If you drive the proposed routes, there are vehicle intersections, pedestrian crosswalks, railroad crossings, etc., etc., everyone of which poses a possible point of collision with one of these big rigs. Where are the mitigation efforts for the entire route? Where are the contingency plans in case of an accident? Which way do we run if there is one?

Michael Grimler

"...Where are the mitigation efforts for the entire route? Where are the contingency plans in case of an accident? Which way do we run if there is one?"

Mr. Courtney, those questions, and others, were asked and answered long before the first shipment to WIPP was made in March 1999.

Thomas Harris

Some of those commenting are analogous to people who move close to an airport and then complain about the noise. (Or, a local example: the woman who moved into a house close to the stables in Los Alamos and wanted them moved because she didn't like the smell.) The Laboratory has been around for more than 50 years, likely much longer than those concerned about the prospects of a highly unlikely release of nuclear material have lived in the area. Going back to the airport analogy, you are more likely to have a plane fall out of the sky than a catastrophic release of nuclear material that poses imminent harm to health and safety.

Given that the Laboratory's mission is unlikely to change in the near future based on comments from those unhappy with its presence in northern New Mexico, doesn't it make sense to improve the roads so they are safer for everyone? Those concerned about the risks posed by transport of hazardous materials ought to take a drive on I-40 sometime and think about the percentage of 18-wheelers (which far outnumber passenger vehicles) transporting hazardous materials in an unsafe manner.

Khal Spencer

[thumbup] What Thomas said.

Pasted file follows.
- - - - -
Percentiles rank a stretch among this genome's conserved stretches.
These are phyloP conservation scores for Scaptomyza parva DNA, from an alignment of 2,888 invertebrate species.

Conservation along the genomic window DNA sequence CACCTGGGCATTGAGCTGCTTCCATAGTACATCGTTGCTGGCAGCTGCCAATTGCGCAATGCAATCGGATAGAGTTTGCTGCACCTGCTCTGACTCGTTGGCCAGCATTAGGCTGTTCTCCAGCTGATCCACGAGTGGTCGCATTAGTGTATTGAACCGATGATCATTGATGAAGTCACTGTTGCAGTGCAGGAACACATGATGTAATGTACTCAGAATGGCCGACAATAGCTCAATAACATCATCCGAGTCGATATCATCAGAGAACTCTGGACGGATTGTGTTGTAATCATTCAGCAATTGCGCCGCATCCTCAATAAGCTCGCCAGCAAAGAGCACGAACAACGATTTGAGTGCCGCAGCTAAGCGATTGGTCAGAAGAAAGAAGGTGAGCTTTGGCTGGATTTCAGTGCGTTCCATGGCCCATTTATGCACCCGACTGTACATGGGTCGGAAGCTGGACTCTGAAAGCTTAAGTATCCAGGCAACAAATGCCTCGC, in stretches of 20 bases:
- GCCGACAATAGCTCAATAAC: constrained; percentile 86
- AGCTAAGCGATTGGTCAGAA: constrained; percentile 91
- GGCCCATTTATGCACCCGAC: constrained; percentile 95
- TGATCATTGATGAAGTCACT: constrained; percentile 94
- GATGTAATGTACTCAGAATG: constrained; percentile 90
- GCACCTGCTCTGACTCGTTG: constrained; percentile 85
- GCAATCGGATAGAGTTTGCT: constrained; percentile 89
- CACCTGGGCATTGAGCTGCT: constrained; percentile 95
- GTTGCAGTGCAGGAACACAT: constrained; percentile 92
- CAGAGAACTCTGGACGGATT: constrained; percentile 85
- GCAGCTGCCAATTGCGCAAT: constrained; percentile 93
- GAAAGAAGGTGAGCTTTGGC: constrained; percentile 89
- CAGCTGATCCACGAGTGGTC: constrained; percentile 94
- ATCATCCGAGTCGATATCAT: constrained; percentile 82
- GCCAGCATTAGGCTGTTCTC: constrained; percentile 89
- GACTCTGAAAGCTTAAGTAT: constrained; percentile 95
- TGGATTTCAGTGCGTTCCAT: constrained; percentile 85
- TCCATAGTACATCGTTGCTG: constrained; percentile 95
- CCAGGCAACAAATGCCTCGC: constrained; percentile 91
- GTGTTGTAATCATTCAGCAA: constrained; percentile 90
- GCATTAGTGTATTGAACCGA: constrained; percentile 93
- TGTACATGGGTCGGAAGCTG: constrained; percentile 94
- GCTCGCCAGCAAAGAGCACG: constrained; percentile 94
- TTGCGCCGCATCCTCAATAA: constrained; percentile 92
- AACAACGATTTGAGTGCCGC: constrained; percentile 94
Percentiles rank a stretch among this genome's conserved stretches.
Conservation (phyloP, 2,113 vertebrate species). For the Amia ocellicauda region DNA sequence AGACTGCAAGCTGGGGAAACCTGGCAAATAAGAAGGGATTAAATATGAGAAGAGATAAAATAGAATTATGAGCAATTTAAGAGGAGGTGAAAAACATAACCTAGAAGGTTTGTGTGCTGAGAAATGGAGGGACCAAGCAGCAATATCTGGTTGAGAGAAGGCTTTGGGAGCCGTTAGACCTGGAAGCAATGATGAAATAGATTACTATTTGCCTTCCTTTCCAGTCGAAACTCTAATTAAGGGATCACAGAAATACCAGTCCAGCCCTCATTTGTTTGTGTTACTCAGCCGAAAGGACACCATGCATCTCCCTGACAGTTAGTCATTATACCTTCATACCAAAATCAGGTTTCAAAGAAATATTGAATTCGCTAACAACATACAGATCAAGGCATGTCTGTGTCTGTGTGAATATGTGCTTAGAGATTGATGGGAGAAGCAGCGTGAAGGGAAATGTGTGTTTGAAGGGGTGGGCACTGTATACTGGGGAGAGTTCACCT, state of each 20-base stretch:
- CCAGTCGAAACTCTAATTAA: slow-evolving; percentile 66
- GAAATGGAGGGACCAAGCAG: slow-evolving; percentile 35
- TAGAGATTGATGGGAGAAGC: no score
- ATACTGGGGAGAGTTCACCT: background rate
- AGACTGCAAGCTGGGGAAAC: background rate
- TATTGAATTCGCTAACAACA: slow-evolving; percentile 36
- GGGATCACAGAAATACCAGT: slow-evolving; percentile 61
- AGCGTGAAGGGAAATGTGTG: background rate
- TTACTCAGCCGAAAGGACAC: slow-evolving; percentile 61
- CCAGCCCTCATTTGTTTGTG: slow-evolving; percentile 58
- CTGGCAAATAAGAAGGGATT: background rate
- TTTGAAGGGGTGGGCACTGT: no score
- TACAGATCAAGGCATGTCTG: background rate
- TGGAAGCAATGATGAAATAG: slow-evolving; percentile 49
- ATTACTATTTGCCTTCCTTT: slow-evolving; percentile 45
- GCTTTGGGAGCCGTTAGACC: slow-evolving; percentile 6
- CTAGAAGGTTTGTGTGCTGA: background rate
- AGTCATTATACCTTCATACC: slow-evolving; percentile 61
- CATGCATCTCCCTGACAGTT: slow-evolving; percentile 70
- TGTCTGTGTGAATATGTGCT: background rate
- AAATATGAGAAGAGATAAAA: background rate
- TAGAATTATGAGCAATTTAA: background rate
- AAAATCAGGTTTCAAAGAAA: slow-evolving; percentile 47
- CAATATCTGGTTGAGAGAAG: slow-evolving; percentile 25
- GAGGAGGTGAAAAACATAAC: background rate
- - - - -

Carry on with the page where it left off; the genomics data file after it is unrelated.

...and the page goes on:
Also, I really doubt the WIPP trucks will be scheduled for Rush Hour, which is when the roads are far more dangerous due to the risk-taking behavior of people commuting on and off the hill. Now if someone wants to worry about risk, try thinking about the people headed up and down 502 and 84/285 while drinking coffee, putting on makeup, texting d**k pics to their girlfriend, and doing 25 over the speed limit. If something is gonna get you, it will be the local kamikaze motorists.

Wendy Marcus

I live in Los Alamos. When I first came here I was worried about exposure to toxic chemicals and nuclear waste. I then thought, the people who know the most about this stuff in the world live in Los Alamos with their families. You all need to stop you hand writing about this.

We have had 2 wildfire evacuations here. The state of that intersection has hindered the evacuation process. The intersection also causes huge back ups during commute times. The sight lines are so bad, I have 2 friends who have gotten in accidents there. The road upgrade is necessary for far more than moving waste.

Cynthia Weehler

One other thought: the processing of the pure plutonium mentioned in this story doesn't change the amount of radioactivity in the waste; it merely dilutes it, or disperses it through more material so that each unit of waste contains less ionizing radiation. The overall amount of radiation is the same. Each "package" has less radiation because it has been combined with non-radioactive material. The result is simply more overall waste, which is why DOE wants to increase the size of WIPP by more than twice and keep it open for the rest of the century.

Cynthia Weehler

Scott Wyland, as usual, has written a concise and easily understood story. Everyone on the route should be concerned and watch this closely. It ain't your Daddy's WIPP anymore. Between the waste it is authorized to accept, the 48 tonnes of surplus plutonium triggers the Department of Energy wants to transport TWICE on this designated route, and the new waste that will be generated by plutonium pit production, these roads will become an endless industrial trucking nightmare. The waste stream from pits and the surplus plutonium aren't even authorized in WIPP. DOE is railroading us.

Dee Finney

What is the emergency preparedness plan when an accident occurs. There is no plan in place and we are all living in the most dangerous place in the country for deadly exposure to radioactive poisoning. Northern NM is not the place for this plan of transporting 34 metric tons of surplus plutonium into an oxide powder.